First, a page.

A heads-on look at Sony’s virtual reality googles

SAN FRANCISCO — The promise of virtual reality in the living room is coming closer to, well, reality.

Sony unveiled a prototype headset this week capable of surrounding a wearer’s vision with interactive virtual worlds. The system, codenamed Project Morpheus, utilizes a 1080p head-mounted display with head-tracking capabilities and works in concert with the PlayStation 4 console to display imagery on the headset’s screen, providing a 90-degree field of view.

During a private demonstration of Project Morpheus to The Associated Press at the Game Developers Conference, the headset felt secure thanks to a sturdy yet comfortable halo-like ring that snaps into place around the head. There’s a wheel positioned on the back headband that can be turned for an even tighter fit.

It’s lighter than one might expect and certainly sleeker than the Oculus Rift, a similar VR headset that’s captured game makers’ imaginations over the past two years but has yet to be released. A long, thick cable that pokes from the side of the visor, as well as dangling headphone cords, prove cumbersome during physical movement while wearing the goggles.

A closer look at four of the interactive experiences — not actual full-fledged games — Sony was using to demonstrate Project Morpheus at GDC:

“The Deep”: This demo created specifically for Project Morpheus by Sony’s London studio cast a standing user in the role of deep sea diver — complete with virtual wet suit and flare gun — inside a shark cage that submerges into the depths of the ocean. The undersea encounter is interrupted by a great white who attacks the enclosure at the first whiff of blood.

With lush graphics and stereoscopic 3-D audio, “The Deep” showcased how Project Morpheus could recreate frantic “Jaws”-like moments as the shark ominously circled the cage. However, it wasn’t completely immersive because Project Morpheus only tracked movement of the head and DualShock 4 controller, so fin flipping wasn’t translated to the feet on screen.

“EVE: Valkyrie”: Developed by CCP Games and set in their “EVE” universe, “Valkyrie” is a sci-fi multiplayer dogfighter pitting players against each other in the cockpits of galactic fighter jets. Project Morpheus’ version featured richer graphics and details, like a massive carrier in the distance of the star field battleground, than the one demoed over at Oculus Rift’s booth.

Playing in a seated position with a DualShock 4 controller in hand that acts as the spaceship’s yoke, the sedentary orientation provided “Valkyrie” with a VR advantage. Pulling off dizzying maneuvers like rolls, spins and corkscrews while simultaneously blasting other users compellingly simulated what it might be like to really pilot an X-Wing from “Star Wars.”

NASA Mars Project: The technology demo created in tandem with NASA utilized high-resolution images captured by both satellites and the Curiosity rover to transport a user to the surface of Mars. The rover itself also made an interactive appearance, separately navigated by Project Morpheus senior software engineer Anton Mikhailov on a DualShock 4 controller.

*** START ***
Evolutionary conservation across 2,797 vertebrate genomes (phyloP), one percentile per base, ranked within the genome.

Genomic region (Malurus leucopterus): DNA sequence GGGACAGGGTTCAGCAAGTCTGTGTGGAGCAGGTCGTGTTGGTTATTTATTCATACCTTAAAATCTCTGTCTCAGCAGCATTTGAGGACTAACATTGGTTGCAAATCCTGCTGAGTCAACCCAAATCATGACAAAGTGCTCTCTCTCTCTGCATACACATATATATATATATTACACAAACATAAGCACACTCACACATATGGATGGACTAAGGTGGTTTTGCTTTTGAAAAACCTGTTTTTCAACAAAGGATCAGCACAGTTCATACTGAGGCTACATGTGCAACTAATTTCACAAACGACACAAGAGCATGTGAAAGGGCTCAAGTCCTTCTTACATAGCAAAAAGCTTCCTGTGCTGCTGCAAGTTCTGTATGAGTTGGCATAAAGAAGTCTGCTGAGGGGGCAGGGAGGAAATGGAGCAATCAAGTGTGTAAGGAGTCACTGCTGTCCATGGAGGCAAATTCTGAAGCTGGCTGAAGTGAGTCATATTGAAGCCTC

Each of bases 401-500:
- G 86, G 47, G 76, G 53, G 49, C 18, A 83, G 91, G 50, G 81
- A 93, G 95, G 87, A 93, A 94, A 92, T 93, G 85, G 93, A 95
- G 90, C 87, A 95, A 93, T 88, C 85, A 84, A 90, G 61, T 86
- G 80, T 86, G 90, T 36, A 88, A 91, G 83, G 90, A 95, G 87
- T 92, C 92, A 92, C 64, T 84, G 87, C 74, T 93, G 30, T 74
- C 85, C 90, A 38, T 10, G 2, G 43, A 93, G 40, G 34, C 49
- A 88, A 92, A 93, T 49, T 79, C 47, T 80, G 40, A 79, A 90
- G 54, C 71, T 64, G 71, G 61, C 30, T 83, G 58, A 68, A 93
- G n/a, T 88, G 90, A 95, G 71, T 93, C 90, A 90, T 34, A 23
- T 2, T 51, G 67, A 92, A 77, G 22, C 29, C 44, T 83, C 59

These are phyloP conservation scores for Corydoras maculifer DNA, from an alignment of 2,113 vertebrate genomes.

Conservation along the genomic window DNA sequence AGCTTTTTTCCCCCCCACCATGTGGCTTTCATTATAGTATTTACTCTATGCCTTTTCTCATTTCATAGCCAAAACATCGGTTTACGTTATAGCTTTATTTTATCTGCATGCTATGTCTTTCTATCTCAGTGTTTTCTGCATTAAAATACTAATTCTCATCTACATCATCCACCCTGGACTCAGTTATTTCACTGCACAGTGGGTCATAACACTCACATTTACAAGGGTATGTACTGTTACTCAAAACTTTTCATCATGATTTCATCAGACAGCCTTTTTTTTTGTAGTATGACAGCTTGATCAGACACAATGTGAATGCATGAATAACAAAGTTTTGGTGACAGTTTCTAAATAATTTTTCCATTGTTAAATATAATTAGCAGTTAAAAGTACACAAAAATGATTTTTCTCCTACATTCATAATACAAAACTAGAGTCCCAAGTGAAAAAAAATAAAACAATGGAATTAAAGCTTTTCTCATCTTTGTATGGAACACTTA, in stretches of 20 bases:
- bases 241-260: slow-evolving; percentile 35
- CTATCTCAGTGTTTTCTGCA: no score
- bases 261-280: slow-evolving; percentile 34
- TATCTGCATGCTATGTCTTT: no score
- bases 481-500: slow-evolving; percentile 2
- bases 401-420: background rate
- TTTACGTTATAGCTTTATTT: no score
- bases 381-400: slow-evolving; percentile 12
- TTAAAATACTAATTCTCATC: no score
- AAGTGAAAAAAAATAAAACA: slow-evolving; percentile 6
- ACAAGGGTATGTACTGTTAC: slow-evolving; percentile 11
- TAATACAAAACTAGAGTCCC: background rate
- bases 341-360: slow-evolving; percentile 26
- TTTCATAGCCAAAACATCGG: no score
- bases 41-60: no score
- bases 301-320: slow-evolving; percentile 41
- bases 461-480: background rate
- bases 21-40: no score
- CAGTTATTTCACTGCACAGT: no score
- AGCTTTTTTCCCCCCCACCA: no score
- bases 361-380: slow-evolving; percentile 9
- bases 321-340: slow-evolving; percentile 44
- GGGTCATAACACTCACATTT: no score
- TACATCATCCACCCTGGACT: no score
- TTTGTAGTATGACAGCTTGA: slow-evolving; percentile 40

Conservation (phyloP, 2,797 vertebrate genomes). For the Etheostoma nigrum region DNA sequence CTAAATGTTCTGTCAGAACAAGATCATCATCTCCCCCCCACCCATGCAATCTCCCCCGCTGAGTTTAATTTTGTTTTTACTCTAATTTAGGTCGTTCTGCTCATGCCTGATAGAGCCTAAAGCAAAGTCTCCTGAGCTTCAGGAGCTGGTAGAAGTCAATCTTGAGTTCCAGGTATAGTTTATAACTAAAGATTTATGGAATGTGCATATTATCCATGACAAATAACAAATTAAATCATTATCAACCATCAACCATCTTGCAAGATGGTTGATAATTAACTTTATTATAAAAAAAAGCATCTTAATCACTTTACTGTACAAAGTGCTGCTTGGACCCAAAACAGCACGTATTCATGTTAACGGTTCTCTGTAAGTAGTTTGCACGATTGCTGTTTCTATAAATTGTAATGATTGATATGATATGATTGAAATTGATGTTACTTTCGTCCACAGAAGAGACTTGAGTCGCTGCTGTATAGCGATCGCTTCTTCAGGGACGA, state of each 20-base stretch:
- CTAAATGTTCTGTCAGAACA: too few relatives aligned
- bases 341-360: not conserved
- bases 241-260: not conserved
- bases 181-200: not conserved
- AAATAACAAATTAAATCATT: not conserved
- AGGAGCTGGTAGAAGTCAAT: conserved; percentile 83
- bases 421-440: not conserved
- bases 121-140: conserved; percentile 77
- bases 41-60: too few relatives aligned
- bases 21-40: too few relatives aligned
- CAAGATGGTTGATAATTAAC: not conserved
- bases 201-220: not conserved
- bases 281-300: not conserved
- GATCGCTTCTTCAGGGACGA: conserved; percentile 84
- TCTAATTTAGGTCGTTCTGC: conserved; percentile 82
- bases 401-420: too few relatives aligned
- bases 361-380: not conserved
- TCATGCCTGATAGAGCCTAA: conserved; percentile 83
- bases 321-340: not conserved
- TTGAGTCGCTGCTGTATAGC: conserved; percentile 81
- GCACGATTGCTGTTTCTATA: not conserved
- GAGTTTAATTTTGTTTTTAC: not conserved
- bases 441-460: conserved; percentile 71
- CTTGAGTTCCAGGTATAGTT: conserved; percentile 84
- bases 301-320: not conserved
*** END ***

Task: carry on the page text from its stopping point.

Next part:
The parts of the landscape closest to the user were crafted from rover imagery, while mountainous vistas in the distance were filled in using satellite data. By depicting the surreal sensation of strolling around a chunk of the Red Planet, the minimalistic demo was the most immersive of those on display and showed off the non-game capabilities of Project Morpheus.

“The Castle”: This combat-centric game demo dispatched users to a cartoony medieval training ground where they could totally abuse a dummy in a suit of armor. When armed with a pair of gesture-detecting PlayStation Move controllers in each hand, “The Castle” depicted gauntlets on the headset’s screen that could reach out and wield swords and a crossbow.

For example, the wand-like controllers could be used to slice off the mannequin’s arm with one hand and grab it with the other before gruesomely wiggling the appendage and discarding it into the distance. The controllers flawlessly mimicked hand movement in the virtual castle yard, but a lack of interactive elements in the surrounding space left a desire for more.

———

Follow AP Entertainment Writer Derrik J. Lang at http://www.twitter.com/derrikjlang .

———

Online:

http://www.playstation.com

ad-high_impact_4
Business
Technology reshapes the pawn shop industry
Devin Battersby attaches a black-colored device to the back of her iPhone and snaps several of the inside and outside of a Louis Vuitton wallet. The device, installed with artificial intelligence capabilities, analyzes the images using a patented microscopic technology. Within a few minutes, Battersby receives an answer on her app. The designer item is authentic.
Recreational marijuana has been legal in Nevada for one year
Exhale Nevada CEO Pete Findley talks about the one year anniversary of the legalization of recreational marijuana in Nevada. (K.M. Cannon/Las Vegas Review-Journal)
Young adults aren't saving for retirement
Financial advisors talk about saving trends among young adults. (Bailey Schulz/Las Vegas Review-Journal)
President Trump’s tariffs could raise costs for real estate developers, analysts say
President Donald Trump made his fortune in real estate, but by slapping tariffs on imports from close allies, developers in Las Vegas and other cities could get hit hard.
Las Vegas business and tariffs
Barry Yost, co-owner of Precision Tube Laser, LLC, places a metal pipe into the TruLaser Tube 5000 laser cutting machine on Wednesday, June 20, 2018, in Las Vegas. Bizuayehu Tesfaye/Las Vegas Review-Journal @bizutesfaye
Nevada Film Office Connects Businesses To Producers
The director of the Nevada Film Office discusses its revamped locations database and how it will affect local businesses. (Bailey Schulz/Las Vegas Review-Journal)
Opendoor isn't the typical house flipping company
Unlike most house flippers, the company aims to make money from transaction costs rather than from selling homes for more than their purchase price.